With technology on the rise, high voltage cables are becoming easier and easier to work with. There was once a time where underground cable joints on old paper insulated cables was an incredibly involved task. Some joints you had to pour melted solder into a lug connector to make an electrical connection. These days manufacturers have developed a much easier approach to jointing and terminating high voltage cabling. Plastic XLPE cables are at the forefront of the industry, providing a more adaptable approach to the varying types of installations in the industry. With a wide variety of cable accessories which now range from heat shrink, cold shrink or slide on components it has opened the door for unqualified personnel trying their luck with terminating and jointing high voltage cables.

Basic electricians on construction jobs around Australia were attempting to join and terminate these cables with minimal training or experience. This resulted in a multitude of failures once energized. Contractors were trying to claim their manufacturer warranties under the assumption that the cable accessories were the cause for the failures. Once manufacturers began to dissect the installations it became evident that poor workmanship of the cable preparation for termination was the cause of the failures. This put a lot of stress on the industry as it diminished the integrity of quality jointers and their high standards of workmanship.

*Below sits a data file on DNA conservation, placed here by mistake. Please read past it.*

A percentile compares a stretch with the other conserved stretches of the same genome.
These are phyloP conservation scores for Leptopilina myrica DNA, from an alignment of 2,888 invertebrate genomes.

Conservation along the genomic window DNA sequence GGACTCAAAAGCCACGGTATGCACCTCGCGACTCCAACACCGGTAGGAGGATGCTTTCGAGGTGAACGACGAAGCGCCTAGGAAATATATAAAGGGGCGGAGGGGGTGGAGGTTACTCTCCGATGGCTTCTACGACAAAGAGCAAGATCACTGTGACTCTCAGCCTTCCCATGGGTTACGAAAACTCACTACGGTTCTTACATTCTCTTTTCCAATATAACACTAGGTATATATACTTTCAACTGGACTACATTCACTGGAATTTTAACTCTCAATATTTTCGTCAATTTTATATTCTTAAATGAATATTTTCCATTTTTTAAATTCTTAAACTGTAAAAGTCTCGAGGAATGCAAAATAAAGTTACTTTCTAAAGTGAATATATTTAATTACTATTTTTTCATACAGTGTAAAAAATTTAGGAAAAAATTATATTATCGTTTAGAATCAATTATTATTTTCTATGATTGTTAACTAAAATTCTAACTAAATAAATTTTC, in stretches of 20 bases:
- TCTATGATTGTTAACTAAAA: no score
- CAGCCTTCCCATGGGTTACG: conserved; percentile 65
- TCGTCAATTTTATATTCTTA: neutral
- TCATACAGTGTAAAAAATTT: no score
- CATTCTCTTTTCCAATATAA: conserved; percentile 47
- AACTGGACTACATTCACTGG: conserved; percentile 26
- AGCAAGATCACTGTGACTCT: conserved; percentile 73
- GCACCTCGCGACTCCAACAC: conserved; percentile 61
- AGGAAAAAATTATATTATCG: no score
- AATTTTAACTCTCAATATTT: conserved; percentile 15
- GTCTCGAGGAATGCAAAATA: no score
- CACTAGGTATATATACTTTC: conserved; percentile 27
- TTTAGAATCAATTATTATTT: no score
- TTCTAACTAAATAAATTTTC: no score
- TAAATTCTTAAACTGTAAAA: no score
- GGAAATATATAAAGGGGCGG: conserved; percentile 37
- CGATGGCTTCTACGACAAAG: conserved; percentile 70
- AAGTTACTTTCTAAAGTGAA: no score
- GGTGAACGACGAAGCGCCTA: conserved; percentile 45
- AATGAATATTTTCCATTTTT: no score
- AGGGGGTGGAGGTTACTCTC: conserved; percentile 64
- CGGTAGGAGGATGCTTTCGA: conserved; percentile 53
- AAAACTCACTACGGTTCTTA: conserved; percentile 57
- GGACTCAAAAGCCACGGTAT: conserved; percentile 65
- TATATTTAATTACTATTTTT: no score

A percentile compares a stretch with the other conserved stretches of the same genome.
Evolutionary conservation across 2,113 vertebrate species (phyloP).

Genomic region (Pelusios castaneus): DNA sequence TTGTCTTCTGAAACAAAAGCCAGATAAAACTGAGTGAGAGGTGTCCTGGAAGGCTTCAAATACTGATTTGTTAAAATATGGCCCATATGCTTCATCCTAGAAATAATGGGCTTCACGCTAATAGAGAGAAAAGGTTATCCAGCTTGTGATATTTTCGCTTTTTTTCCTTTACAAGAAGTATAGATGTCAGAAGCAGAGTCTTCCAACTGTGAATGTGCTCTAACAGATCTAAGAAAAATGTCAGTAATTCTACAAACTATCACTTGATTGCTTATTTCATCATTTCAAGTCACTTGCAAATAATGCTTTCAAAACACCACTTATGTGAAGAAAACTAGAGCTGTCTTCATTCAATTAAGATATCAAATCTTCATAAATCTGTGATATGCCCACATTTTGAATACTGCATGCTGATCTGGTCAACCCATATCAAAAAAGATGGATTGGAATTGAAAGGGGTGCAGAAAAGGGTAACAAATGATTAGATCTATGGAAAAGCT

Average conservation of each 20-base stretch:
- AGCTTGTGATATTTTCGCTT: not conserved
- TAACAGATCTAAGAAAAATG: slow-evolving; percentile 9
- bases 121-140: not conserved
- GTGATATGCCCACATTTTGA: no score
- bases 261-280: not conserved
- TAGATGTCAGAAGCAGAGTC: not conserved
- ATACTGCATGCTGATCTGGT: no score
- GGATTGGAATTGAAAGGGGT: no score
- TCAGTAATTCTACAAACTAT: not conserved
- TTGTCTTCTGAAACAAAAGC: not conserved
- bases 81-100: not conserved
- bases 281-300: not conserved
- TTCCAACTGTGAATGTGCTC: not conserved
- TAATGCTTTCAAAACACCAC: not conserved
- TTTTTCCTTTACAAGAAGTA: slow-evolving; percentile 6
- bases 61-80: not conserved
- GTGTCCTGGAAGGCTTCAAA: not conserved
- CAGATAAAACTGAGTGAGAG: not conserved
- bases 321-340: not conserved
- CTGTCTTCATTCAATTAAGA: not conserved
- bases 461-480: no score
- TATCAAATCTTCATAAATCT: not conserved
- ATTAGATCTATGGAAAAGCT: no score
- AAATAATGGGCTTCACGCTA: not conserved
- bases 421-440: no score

Manufacturers began to provide training on cable preparation techniques suitable for specific types of cable accessories. No longer was it a requirement to have a jointers license to work on high voltage cables. This had a severe negative effect on the industry as the quality of installations became worse and worse over time and more and more failures were occurring. This forced some regulation into the industry requiring not only jointers to be fully qualified by obtaining a jointers license but also have manufacturer specific training on the cable accessories to be used on an installation. This then ensured that contractors utilising suitably qualified and trained personal would not void their warranty with the manufacturer.

For already fully qualified jointers this was a frustrating scenario as it forced them to obtain manufacturer specific training for products even when their licenses already proved their competency. Manufacturer training generally was not a cheap process however it did clean up the shotty workmanship in the industry rather quickly. Contractors now generally do not consider training general electricians for specific tasks but rather hire suitably qualified and competent personal to ensure the integrity of their installation is maintained.

Have you experienced poor workmanship on your work site? We would love to hear your stories in the comments section.